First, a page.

Joel Negus – Synthing Classics

1. Favourite knob or fader or switch on a piece of gear and why?

Cutoff on the Moog Sub25. Nothing like the ladder filter!

Moog Subsequent 25

2. Do you have an ‘almost’ perfect bit of kit? What would you change?

The Vermona DRM-1 mkiii is amazing, but maaaan I wish the trigger inputs were on the front panel!

Vermona DRM-1 mkiii and Lyra-8

3. What setup do you bring on holiday or tour or commute etc.?

OP1 basically lives in my backpack if it’s not out in the studio. I’ll often develop ideas on it that end up staying on a track.

Teenage Engineering OP-1

4. What software do you wish was hardware and vice versa?

Couldn’t come up with a direct answer to this question 😂 so decided to answer it by saying that the Arturia Polybrute beautifully blends software / hardware as a complete instrument.

A Strymon Zuma trying to hide an Arturia Polybrute

5. Is there anything you regret selling… or regret buying?

I used to own a Korg SV-1 until my dad passed his 1977 Rhodes down to me. I always enjoyed playing the sv-1 and realize I shouldn’t have sold it whenever I see one.

On the Rhodes again… I cain’t wait to get on the Rhodes again!

6. What gear has inspired you to produce the most music?

The Moog Subharmonicon!!! More ideas have started on that thing than any other instrument for me (except maybe the piano).

Moog Subharmonicon and friends

7. If you had to start over, what would you get first?

If I had known just how magical tape echo was, I probably would’ve wanted it sooner… but it probably wouldn’t have been first 😂

Echo Fix EF-X2

8. What’s the most annoying piece of gear you have, that you just can’t live without?

The helping hand for soldering!!!

A helping hand for soldering

9. Most surprising tip or trick or technique that you’ve discovered about a bit of kit?

I recently learned about the tails mode on the Earthquakes Avalanche Run – haven’t used it yet, but I couldn’t believe I didn’t know about that before I bought it!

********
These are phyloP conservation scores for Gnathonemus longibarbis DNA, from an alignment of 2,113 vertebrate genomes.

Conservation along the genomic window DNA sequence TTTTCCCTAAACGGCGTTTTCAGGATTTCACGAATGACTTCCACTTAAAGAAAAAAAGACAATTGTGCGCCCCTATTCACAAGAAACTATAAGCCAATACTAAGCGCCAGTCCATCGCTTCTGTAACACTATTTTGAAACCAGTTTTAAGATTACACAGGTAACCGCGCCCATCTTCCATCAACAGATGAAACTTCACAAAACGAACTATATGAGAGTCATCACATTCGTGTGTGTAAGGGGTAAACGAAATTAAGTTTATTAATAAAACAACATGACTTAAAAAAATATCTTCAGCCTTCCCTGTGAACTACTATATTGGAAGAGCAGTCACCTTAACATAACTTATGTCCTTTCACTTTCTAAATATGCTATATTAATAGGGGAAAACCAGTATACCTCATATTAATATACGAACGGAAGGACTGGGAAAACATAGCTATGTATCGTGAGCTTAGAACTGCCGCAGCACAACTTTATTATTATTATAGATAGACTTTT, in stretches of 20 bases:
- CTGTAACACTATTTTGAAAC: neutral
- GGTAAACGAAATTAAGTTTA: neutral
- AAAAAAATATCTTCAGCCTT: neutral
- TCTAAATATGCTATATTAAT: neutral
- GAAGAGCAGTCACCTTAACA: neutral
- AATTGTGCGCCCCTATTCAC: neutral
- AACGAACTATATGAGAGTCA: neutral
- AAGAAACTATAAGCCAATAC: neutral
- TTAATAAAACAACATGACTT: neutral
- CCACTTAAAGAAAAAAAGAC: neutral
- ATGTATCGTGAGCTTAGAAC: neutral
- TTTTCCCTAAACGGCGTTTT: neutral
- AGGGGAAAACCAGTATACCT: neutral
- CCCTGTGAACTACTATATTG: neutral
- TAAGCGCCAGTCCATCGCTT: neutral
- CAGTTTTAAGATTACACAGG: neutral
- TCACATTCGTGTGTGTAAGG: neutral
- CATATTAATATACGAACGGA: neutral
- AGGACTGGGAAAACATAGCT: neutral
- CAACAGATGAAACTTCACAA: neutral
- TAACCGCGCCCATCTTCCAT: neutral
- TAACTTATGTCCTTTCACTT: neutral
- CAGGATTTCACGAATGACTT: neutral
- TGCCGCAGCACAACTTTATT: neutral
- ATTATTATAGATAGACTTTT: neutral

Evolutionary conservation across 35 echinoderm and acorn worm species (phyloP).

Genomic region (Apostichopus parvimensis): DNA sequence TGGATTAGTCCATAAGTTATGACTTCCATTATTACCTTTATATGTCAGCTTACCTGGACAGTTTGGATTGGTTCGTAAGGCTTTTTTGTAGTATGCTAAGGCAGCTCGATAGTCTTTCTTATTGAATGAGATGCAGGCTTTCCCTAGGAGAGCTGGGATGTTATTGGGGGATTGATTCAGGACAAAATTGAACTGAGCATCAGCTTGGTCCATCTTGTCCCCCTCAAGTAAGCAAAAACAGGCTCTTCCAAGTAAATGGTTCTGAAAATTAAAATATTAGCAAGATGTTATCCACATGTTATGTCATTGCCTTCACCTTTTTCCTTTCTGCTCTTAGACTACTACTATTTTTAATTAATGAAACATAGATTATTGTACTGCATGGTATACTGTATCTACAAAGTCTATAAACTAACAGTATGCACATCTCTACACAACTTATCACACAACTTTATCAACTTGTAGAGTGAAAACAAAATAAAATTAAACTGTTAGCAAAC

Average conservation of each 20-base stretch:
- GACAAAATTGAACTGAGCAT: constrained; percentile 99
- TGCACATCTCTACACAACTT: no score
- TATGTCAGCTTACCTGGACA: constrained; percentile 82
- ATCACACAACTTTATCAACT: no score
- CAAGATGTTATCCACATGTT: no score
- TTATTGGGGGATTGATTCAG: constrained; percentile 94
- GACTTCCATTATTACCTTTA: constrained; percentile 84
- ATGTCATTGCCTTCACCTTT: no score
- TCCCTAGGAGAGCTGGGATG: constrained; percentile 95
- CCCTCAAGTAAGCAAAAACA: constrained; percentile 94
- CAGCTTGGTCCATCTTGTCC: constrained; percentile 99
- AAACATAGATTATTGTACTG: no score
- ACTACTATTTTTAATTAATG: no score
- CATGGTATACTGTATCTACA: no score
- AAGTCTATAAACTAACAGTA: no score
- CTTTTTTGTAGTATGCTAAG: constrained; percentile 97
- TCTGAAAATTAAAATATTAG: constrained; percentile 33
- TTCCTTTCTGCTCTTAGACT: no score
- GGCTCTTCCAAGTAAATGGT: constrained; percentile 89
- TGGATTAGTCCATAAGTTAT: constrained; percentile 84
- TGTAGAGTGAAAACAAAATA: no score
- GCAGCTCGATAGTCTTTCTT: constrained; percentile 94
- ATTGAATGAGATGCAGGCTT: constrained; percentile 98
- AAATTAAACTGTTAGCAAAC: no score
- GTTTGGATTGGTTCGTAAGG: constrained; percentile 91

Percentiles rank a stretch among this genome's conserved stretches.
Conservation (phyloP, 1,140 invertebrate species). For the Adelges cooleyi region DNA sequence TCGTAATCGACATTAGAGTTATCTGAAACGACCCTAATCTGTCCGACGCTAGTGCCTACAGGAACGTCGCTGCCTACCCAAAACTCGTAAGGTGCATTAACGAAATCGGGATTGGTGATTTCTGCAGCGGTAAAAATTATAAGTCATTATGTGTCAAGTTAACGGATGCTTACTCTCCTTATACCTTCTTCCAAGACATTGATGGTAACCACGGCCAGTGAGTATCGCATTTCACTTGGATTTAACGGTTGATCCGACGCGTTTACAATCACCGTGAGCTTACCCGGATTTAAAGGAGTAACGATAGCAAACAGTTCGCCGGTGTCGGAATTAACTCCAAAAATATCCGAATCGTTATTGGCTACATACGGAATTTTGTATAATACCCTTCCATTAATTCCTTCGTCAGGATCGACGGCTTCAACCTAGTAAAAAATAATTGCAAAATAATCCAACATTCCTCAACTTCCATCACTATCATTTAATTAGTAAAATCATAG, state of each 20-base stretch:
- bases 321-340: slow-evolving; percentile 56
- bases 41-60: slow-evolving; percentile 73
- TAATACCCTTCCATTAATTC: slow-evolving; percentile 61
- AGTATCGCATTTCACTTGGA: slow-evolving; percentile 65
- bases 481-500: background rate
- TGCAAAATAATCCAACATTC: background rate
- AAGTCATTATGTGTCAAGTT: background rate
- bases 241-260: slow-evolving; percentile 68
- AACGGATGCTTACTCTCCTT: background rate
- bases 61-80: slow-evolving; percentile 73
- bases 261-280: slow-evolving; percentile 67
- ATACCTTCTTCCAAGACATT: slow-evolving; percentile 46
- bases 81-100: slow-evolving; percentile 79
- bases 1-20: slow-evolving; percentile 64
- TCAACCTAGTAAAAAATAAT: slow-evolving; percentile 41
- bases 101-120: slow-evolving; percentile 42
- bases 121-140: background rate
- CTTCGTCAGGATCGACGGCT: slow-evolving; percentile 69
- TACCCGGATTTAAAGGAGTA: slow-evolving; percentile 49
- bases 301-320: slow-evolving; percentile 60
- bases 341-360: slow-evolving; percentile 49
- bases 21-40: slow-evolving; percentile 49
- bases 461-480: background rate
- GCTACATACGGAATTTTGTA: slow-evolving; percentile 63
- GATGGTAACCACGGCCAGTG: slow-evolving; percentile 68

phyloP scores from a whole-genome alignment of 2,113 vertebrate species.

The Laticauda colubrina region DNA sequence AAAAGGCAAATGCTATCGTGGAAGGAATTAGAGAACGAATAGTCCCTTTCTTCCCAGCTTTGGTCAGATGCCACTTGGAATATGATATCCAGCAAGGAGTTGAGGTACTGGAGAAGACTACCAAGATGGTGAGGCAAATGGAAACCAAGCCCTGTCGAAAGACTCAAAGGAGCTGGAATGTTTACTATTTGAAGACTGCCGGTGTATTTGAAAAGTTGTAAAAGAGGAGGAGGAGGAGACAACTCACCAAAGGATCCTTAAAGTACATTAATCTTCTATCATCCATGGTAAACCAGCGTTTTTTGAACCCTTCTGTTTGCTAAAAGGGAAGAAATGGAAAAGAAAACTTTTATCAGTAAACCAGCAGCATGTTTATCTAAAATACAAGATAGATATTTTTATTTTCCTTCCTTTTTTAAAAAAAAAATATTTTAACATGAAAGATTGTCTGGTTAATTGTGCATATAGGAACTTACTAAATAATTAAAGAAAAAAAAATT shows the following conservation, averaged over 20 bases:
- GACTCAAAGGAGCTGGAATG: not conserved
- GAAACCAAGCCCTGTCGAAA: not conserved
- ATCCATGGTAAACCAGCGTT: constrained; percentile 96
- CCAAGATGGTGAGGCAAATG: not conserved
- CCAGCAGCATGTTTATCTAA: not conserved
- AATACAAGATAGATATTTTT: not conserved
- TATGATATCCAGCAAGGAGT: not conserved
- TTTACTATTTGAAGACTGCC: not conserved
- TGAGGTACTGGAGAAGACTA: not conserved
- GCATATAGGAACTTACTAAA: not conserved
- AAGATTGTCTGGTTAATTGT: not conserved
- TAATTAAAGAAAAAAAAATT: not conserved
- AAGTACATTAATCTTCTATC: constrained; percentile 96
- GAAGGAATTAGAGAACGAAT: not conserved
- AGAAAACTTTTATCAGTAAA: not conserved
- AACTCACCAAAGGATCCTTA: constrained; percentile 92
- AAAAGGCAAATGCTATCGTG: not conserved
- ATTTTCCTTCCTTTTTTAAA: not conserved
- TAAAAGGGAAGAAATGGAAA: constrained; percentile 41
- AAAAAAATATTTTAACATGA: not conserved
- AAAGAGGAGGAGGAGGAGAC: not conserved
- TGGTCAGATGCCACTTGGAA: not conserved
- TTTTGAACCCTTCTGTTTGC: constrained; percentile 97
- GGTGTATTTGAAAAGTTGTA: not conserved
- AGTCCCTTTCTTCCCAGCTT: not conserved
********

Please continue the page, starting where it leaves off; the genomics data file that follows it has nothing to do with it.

An avalanche of eurorack! Run!!!

Artist or Band name?

Joel Negus

Genre?

Various, often in classical / jazz / electro-acoustic worlds

Selfie?

Joel Negus

Where are you from?

Born and raised in Chicago IL, but I’ve been in Cleveland OH for 15 years.

How did you get into music?

Both of my parents are professional musicians. Growing up, I was a boy soprano 🤵 and my dad had me sing on a number of commercials on the jingle scene. Eventually I fell hard into the punk rock scene, which turned to metal – I was a part of starting the band Born of Osiris. Changed directions in high school and focused on classical / jazz upright bass.

What still drives you to make music?

Creativity cannot be severed from relationships. The very act of making itself is collaborative – this connection to others is a constant source of inspiration.

How do you most often start a new track?

Playing an instrument and a spark hits. Recently though, trying to think more in silence before jumping in – starting more in my head. Always looking for different ways to compose!

Korg MS-20

How do you know when a track is finished?

I rarely “feel” that it’s finished, but I suppose it’s when I’m at the height of my excitement over it. I’ve found it best to wrap it up somewhat quickly when I’m really excited about how things are sounding.

Show us your current studio

A solemn of guitars
Bass-synth, bass-ukulele, contra-bass

Best creative advice that you’ve ever heard?

We can’t just think about what we’re making, but the social context in which we’re making.

Promote your latest thing… Go ahead, throw us a link.

I just released a score I did for a modern dance company in town called Inlet Dance Theater. The piece was called Red Tape and was a total joy to collaborate on. Cheers!